Razer Mako 2.1-Channel Speaker System Review


Key Specifications

  • Review Price: £237.39

When it comes to speaker systems for PCs, I’m in full agreement with Riyad – surround-sound set-ups are, for the most part, completely pointless. Unless said PC is in fact a media centre sited in a lounge and also hooked up to a TV, there really is no need for a 7.1-channel sound system. Rather, the money which would be spent on such a set of speakers would be better off invested in a good 2.1-channel system. It’s a simple case of quality over quantity.

Last year, Creative’s Gigaworks T3 speakers proved just how true that is, offering, for the pretty reasonable £160-odd asking price, not only great design but also, most importantly, fantastic sound quality. PC accessory stalwart Razer isn’t prepared to let Creative rest on its laurels, though, and is ready to compete with its Mako 2.1-channel speaker system.

Razer’s past performance in the audio arena might not garner expectations of greatness from its Mako speakers; the Piranha gaming headset, for example, ended up making a mediocre showing for itself. However, certification from THX and that party’s collaboration on the design of the Makos should help assuage any doubters. On balance, then, we should rightly expect the Makos to make an impression.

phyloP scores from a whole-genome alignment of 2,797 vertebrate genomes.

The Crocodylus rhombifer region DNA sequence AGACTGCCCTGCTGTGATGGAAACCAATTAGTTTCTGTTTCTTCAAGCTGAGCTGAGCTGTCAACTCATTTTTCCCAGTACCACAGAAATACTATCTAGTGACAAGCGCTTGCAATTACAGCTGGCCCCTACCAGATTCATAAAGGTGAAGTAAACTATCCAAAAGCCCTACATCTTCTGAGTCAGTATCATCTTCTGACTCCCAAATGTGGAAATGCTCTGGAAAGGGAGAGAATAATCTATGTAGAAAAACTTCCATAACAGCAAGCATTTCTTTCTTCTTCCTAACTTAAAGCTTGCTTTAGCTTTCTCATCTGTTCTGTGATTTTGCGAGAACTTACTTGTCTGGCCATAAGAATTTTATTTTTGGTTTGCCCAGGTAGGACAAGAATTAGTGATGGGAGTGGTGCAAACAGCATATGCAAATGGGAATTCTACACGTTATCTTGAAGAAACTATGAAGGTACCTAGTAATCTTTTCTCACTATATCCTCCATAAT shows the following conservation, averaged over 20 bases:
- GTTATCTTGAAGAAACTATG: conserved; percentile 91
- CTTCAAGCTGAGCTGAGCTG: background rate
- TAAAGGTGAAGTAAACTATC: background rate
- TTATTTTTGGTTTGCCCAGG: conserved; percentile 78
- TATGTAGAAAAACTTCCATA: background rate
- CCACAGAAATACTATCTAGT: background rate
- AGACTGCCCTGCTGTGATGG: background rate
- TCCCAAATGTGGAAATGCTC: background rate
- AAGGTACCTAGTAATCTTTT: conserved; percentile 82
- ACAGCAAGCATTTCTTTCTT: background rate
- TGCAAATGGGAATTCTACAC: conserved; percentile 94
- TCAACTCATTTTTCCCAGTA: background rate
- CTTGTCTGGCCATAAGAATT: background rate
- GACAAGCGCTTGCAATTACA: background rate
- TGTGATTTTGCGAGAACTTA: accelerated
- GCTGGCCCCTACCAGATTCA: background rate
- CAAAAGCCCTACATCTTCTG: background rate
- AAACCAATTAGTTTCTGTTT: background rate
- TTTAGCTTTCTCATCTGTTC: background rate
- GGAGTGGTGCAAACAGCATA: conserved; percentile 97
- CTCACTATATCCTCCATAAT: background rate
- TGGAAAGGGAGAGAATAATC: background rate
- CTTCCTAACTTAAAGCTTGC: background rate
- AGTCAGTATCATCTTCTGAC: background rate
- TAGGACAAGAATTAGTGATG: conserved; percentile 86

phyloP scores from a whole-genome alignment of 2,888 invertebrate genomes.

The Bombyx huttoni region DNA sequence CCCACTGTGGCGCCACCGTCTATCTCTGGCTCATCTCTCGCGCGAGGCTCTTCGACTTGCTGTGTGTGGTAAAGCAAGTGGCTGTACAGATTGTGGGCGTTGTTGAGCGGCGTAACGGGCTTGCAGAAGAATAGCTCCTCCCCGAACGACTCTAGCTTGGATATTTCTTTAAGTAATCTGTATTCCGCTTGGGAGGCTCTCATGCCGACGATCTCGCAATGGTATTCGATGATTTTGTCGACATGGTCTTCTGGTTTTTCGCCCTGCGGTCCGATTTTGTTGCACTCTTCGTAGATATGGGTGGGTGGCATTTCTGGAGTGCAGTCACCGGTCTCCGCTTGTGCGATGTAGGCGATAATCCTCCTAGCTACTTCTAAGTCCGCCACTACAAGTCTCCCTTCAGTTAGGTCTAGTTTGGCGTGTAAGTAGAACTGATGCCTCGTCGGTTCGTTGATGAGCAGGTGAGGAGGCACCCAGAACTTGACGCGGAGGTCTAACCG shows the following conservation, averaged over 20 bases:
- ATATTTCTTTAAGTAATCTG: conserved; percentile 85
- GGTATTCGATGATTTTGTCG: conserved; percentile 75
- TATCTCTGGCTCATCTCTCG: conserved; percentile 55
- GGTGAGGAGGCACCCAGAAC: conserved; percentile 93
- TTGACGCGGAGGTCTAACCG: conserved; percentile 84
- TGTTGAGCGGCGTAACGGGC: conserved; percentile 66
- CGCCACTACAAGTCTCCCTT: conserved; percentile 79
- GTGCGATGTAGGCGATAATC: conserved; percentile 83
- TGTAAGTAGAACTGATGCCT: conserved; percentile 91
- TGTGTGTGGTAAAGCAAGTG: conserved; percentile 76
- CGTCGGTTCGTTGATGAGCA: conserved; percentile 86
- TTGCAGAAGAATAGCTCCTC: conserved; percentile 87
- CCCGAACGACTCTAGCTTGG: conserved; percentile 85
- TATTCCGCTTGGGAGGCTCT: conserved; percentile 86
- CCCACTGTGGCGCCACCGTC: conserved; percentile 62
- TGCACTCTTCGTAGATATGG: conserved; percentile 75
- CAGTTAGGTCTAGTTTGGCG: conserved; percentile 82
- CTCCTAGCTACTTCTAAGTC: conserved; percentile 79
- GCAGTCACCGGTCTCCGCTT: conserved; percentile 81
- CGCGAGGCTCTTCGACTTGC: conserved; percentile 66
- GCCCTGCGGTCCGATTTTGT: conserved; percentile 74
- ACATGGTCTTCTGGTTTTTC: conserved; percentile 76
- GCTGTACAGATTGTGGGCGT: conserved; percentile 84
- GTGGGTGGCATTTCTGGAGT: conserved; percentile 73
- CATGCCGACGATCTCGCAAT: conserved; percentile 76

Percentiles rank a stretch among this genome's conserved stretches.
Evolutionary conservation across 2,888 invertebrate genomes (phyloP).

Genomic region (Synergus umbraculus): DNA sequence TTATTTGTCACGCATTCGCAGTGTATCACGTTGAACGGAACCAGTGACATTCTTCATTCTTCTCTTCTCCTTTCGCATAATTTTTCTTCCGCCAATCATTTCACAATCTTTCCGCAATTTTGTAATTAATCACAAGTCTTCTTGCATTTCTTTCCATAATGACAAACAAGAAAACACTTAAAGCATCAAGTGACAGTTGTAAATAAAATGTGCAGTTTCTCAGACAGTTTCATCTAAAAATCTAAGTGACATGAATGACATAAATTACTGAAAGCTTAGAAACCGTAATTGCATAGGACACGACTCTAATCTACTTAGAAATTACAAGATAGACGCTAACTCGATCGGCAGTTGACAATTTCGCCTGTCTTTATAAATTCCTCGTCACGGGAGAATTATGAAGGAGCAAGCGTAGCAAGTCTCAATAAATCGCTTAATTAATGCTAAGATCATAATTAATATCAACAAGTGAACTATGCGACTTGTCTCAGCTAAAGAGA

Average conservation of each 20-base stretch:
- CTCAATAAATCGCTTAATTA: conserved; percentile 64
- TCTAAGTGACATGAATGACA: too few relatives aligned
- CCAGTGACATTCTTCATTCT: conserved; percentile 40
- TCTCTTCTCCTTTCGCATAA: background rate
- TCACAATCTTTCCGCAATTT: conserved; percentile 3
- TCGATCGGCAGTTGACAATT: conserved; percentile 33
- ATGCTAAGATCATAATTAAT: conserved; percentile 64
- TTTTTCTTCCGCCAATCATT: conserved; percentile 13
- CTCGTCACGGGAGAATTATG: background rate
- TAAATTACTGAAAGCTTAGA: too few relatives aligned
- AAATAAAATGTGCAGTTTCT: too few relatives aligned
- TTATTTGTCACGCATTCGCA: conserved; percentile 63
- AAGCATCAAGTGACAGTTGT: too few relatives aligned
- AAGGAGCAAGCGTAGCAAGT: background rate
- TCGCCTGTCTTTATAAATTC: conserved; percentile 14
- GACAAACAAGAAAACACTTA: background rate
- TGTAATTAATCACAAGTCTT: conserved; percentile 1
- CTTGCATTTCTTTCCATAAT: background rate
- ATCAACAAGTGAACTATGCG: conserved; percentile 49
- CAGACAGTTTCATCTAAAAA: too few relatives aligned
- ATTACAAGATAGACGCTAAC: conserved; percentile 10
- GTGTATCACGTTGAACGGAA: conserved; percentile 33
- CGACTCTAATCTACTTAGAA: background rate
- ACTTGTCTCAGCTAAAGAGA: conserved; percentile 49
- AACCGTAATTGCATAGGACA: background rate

Out of the box, they certainly do so. Both the sub-woofer, which also packs the system’s bi-amp circuitry, and satellites have a button mushroom shape to them which is a refreshing change from the norm. The solid-feeling metal construction and matt black finish only goes to enhance the appearance and the imposing size (and weight) of the sub gives a reassuring air of quality to the whole arrangement.

At the back of the sub woofer-cum-amplifier sit the ‘line 1’ 3.5mm input, ‘line 2’ RCA input, power jack and switch, RJ-45 connectors (as needed for the Cat 5 cables for the left and right satellite speakers), together with an input for the wired remote connector.

Speaking of which, the remote is the one area where the Mako’s design team hasn’t done so well. The offering of power, volume and bass output level adjustment, a mute control and input selection, not to mention headphone and line-in jacks, is all well and good, but the use of touch-sensitive controls means that in practice the remote is simply horrible to use. Unlike the Creative T3 remote which has a wonderful tactile feel to it, making fine adjustment a breeze, trying to adjust the volume on the Makos with any degree of precision is an exercise in futility and a recipe for extreme frustration.

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